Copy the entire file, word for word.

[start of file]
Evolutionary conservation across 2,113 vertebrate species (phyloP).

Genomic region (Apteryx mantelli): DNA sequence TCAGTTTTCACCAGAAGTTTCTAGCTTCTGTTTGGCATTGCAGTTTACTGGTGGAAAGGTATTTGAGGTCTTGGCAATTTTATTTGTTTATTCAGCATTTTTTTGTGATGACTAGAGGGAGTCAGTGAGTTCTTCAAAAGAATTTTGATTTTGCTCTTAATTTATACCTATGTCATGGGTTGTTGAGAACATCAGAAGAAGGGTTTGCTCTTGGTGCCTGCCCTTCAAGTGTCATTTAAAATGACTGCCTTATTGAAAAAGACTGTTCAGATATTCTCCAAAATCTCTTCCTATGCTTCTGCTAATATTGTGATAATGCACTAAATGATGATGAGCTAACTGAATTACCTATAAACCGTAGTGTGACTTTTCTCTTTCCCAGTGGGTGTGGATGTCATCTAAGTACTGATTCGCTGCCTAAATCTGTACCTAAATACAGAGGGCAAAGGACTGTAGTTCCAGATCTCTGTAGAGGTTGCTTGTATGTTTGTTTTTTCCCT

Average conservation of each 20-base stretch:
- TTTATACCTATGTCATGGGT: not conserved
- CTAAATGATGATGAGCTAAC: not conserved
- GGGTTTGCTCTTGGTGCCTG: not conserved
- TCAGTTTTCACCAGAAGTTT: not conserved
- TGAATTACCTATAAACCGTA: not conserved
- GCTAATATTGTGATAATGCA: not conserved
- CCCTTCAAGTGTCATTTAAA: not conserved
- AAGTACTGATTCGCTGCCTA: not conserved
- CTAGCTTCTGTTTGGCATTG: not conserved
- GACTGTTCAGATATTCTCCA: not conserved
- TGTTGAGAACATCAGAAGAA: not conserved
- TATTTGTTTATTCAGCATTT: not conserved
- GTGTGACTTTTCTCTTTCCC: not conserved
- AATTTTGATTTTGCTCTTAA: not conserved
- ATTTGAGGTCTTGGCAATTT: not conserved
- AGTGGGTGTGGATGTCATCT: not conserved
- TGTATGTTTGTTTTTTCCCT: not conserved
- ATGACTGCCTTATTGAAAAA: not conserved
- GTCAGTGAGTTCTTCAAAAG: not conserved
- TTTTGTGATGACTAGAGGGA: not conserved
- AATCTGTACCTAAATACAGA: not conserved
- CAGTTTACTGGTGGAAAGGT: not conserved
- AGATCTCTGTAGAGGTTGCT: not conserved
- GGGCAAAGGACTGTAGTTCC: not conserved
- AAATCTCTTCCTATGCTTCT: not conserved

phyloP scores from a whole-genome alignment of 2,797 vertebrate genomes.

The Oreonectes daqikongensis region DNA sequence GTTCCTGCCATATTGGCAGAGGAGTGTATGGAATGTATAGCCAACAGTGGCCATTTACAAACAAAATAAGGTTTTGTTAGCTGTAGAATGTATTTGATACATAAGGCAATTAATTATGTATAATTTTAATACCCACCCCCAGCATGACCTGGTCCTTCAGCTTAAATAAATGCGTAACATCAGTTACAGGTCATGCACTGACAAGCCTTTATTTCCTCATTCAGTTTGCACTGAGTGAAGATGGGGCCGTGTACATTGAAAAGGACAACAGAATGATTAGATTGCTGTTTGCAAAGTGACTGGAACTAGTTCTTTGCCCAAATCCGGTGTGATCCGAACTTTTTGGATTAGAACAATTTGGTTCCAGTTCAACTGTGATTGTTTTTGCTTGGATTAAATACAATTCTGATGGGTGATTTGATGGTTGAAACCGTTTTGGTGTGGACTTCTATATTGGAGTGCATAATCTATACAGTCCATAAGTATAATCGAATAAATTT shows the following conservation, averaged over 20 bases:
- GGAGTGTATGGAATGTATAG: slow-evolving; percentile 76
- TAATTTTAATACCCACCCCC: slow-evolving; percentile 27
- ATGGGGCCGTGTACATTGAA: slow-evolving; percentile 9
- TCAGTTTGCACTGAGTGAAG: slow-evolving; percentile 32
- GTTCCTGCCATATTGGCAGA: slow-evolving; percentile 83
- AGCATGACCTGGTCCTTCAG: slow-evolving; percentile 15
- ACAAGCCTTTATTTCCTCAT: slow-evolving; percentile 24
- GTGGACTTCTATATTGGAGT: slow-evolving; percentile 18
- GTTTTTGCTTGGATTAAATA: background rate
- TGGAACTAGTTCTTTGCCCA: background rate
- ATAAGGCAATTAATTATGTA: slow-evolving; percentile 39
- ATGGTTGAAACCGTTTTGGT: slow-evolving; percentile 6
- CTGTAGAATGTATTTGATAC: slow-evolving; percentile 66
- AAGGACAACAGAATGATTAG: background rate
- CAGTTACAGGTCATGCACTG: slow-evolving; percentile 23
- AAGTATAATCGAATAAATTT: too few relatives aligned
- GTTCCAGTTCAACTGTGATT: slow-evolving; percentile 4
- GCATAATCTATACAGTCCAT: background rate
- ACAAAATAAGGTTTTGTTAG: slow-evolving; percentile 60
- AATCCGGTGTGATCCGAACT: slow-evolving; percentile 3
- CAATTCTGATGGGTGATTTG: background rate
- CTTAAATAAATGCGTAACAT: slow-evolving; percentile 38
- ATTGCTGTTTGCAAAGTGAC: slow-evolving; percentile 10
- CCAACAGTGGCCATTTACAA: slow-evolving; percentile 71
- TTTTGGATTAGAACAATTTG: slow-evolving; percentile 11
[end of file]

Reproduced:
Evolutionary conservation across 2,113 vertebrate species (phyloP).

Genomic region (Apteryx mantelli): DNA sequence TCAGTTTTCACCAGAAGTTTCTAGCTTCTGTTTGGCATTGCAGTTTACTGGTGGAAAGGTATTTGAGGTCTTGGCAATTTTATTTGTTTATTCAGCATTTTTTTGTGATGACTAGAGGGAGTCAGTGAGTTCTTCAAAAGAATTTTGATTTTGCTCTTAATTTATACCTATGTCATGGGTTGTTGAGAACATCAGAAGAAGGGTTTGCTCTTGGTGCCTGCCCTTCAAGTGTCATTTAAAATGACTGCCTTATTGAAAAAGACTGTTCAGATATTCTCCAAAATCTCTTCCTATGCTTCTGCTAATATTGTGATAATGCACTAAATGATGATGAGCTAACTGAATTACCTATAAACCGTAGTGTGACTTTTCTCTTTCCCAGTGGGTGTGGATGTCATCTAAGTACTGATTCGCTGCCTAAATCTGTACCTAAATACAGAGGGCAAAGGACTGTAGTTCCAGATCTCTGTAGAGGTTGCTTGTATGTTTGTTTTTTCCCT

Average conservation of each 20-base stretch:
- TTTATACCTATGTCATGGGT: not conserved
- CTAAATGATGATGAGCTAAC: not conserved
- GGGTTTGCTCTTGGTGCCTG: not conserved
- TCAGTTTTCACCAGAAGTTT: not conserved
- TGAATTACCTATAAACCGTA: not conserved
- GCTAATATTGTGATAATGCA: not conserved
- CCCTTCAAGTGTCATTTAAA: not conserved
- AAGTACTGATTCGCTGCCTA: not conserved
- CTAGCTTCTGTTTGGCATTG: not conserved
- GACTGTTCAGATATTCTCCA: not conserved
- TGTTGAGAACATCAGAAGAA: not conserved
- TATTTGTTTATTCAGCATTT: not conserved
- GTGTGACTTTTCTCTTTCCC: not conserved
- AATTTTGATTTTGCTCTTAA: not conserved
- ATTTGAGGTCTTGGCAATTT: not conserved
- AGTGGGTGTGGATGTCATCT: not conserved
- TGTATGTTTGTTTTTTCCCT: not conserved
- ATGACTGCCTTATTGAAAAA: not conserved
- GTCAGTGAGTTCTTCAAAAG: not conserved
- TTTTGTGATGACTAGAGGGA: not conserved
- AATCTGTACCTAAATACAGA: not conserved
- CAGTTTACTGGTGGAAAGGT: not conserved
- AGATCTCTGTAGAGGTTGCT: not conserved
- GGGCAAAGGACTGTAGTTCC: not conserved
- AAATCTCTTCCTATGCTTCT: not conserved

phyloP scores from a whole-genome alignment of 2,797 vertebrate genomes.

The Oreonectes daqikongensis region DNA sequence GTTCCTGCCATATTGGCAGAGGAGTGTATGGAATGTATAGCCAACAGTGGCCATTTACAAACAAAATAAGGTTTTGTTAGCTGTAGAATGTATTTGATACATAAGGCAATTAATTATGTATAATTTTAATACCCACCCCCAGCATGACCTGGTCCTTCAGCTTAAATAAATGCGTAACATCAGTTACAGGTCATGCACTGACAAGCCTTTATTTCCTCATTCAGTTTGCACTGAGTGAAGATGGGGCCGTGTACATTGAAAAGGACAACAGAATGATTAGATTGCTGTTTGCAAAGTGACTGGAACTAGTTCTTTGCCCAAATCCGGTGTGATCCGAACTTTTTGGATTAGAACAATTTGGTTCCAGTTCAACTGTGATTGTTTTTGCTTGGATTAAATACAATTCTGATGGGTGATTTGATGGTTGAAACCGTTTTGGTGTGGACTTCTATATTGGAGTGCATAATCTATACAGTCCATAAGTATAATCGAATAAATTT shows the following conservation, averaged over 20 bases:
- GGAGTGTATGGAATGTATAG: slow-evolving; percentile 76
- TAATTTTAATACCCACCCCC: slow-evolving; percentile 27
- ATGGGGCCGTGTACATTGAA: slow-evolving; percentile 9
- TCAGTTTGCACTGAGTGAAG: slow-evolving; percentile 32
- GTTCCTGCCATATTGGCAGA: slow-evolving; percentile 83
- AGCATGACCTGGTCCTTCAG: slow-evolving; percentile 15
- ACAAGCCTTTATTTCCTCAT: slow-evolving; percentile 24
- GTGGACTTCTATATTGGAGT: slow-evolving; percentile 18
- GTTTTTGCTTGGATTAAATA: background rate
- TGGAACTAGTTCTTTGCCCA: background rate
- ATAAGGCAATTAATTATGTA: slow-evolving; percentile 39
- ATGGTTGAAACCGTTTTGGT: slow-evolving; percentile 6
- CTGTAGAATGTATTTGATAC: slow-evolving; percentile 66
- AAGGACAACAGAATGATTAG: background rate
- CAGTTACAGGTCATGCACTG: slow-evolving; percentile 23
- AAGTATAATCGAATAAATTT: too few relatives aligned
- GTTCCAGTTCAACTGTGATT: slow-evolving; percentile 4
- GCATAATCTATACAGTCCAT: background rate
- ACAAAATAAGGTTTTGTTAG: slow-evolving; percentile 60
- AATCCGGTGTGATCCGAACT: slow-evolving; percentile 3
- CAATTCTGATGGGTGATTTG: background rate
- CTTAAATAAATGCGTAACAT: slow-evolving; percentile 38
- ATTGCTGTTTGCAAAGTGAC: slow-evolving; percentile 10
- CCAACAGTGGCCATTTACAA: slow-evolving; percentile 71
- TTTTGGATTAGAACAATTTG: slow-evolving; percentile 11